You know those books that you can’t stop reading? You get so immersed in them that you read them for hours at a time, like you were watching a movie, and when you’re done, you feel…a little empty. Not only do I enjoy those kinds of books, but I take copious notes as to exactly how they achieve it. It’s one thing to feel it, it’s another to understand why.  The Lie Tree by Frances Hardinge was one such book for me, but honestly, I’m still not sure if I fully understand why it moved me so much. Let me tell you about it, and see what you think.

What Is The Lie Tree About?

Here’s the description from the back cover:

Faith Sunderly leads a double life. To most people, she is modest and well mannered–a proper young lady who knows her place. But inside, Faith is burning with questions and curiosity. She keeps sharp watch of her surroundings and, therefore, knows secrets no one suspects her of knowing–like the real reason her family fled Kent to the close-knit island of Vane. And that her father’s death was no accident.

In pursuit of revenge and justice for the father she idolizes, Faith hunts through his possessions, where she discovers a strange tree. A tree that bears fruit only when she whispers a lie to it. The fruit, in turn, delivers a hidden truth. The tree might hold the key to her father’s murder. Or, it might lure the murderer directly to Faith herself, for lies–like fires, wild and crackling–quickly take on a life of their own.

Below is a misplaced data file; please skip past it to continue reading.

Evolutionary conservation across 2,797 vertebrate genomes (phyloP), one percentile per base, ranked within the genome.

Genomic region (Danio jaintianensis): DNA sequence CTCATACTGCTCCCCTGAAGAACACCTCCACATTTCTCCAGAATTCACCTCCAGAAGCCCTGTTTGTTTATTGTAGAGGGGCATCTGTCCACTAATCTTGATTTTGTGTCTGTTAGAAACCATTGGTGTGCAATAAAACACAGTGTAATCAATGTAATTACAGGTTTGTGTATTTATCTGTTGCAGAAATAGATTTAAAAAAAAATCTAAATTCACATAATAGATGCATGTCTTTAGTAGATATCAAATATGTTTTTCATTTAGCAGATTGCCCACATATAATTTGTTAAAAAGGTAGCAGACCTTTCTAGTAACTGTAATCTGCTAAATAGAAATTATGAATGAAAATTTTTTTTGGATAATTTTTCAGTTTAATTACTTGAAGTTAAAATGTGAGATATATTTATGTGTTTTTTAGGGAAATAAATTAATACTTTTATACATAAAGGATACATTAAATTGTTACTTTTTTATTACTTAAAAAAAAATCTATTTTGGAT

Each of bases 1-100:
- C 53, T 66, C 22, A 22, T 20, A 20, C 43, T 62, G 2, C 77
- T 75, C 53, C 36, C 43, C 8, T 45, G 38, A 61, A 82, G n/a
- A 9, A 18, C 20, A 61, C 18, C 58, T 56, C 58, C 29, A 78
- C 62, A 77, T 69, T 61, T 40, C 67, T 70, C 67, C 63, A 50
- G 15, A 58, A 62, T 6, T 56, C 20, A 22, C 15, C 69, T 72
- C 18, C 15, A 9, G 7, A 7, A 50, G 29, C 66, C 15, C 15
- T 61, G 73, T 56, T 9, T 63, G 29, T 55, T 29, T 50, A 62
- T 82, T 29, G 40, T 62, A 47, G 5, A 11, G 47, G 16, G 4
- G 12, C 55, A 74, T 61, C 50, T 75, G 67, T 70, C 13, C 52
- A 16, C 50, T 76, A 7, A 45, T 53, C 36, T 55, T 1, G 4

Faith, in her pursuit of an outlet for her cleverness and answers to the questions posed by her father’s murder, nurtures the tree and ingests the fruit, but the things she discovers aren’t the things she thought she would.

What Makes It Great?

So picture a brambly English moor, like the one in Wuthering Heights, and a turbulent coast that hides lots of caves, like the kind in Harry Potter and The Half-Blood Prince, Over Sea, Under Stone by Susan Cooper (another great book I need to review here), or Willowkeep by Julie Daines. It’s moody and creepily magic. So a mystical setting is one thing that sets this books apart, but it’s not all.

And the prose is strong, as in this paragraph:

She was very aware of herself, of her own lungs filling and emptying. She could feel where the china saucer dented her fingers, and the shapes of her teeth against her dry tongue. Something warm was spilling from her eyes down her cheeks. Suddenly she was hotly, unbearably alive.

The whole book is like that, a great example to me as a writer of “showing” and not “telling.” But it’s more than the setting and the prose.

Its underlying theme of seeking respect, particularly women seeking respect from men who aren’t willing to give it, is one that was artfully woven into the plot and is relevant today. It’s Faith unwittingly seeking an answer, through the process of trying to solve her father’s murder, to the question of whether one should seek to demand respect from those who withhold it, or not worry about what anyone else thinks, even if that limits your circumstances. I think that’s a question all of us have sought the answer to at one time or another. So, it’s the setting and the prose and the theme.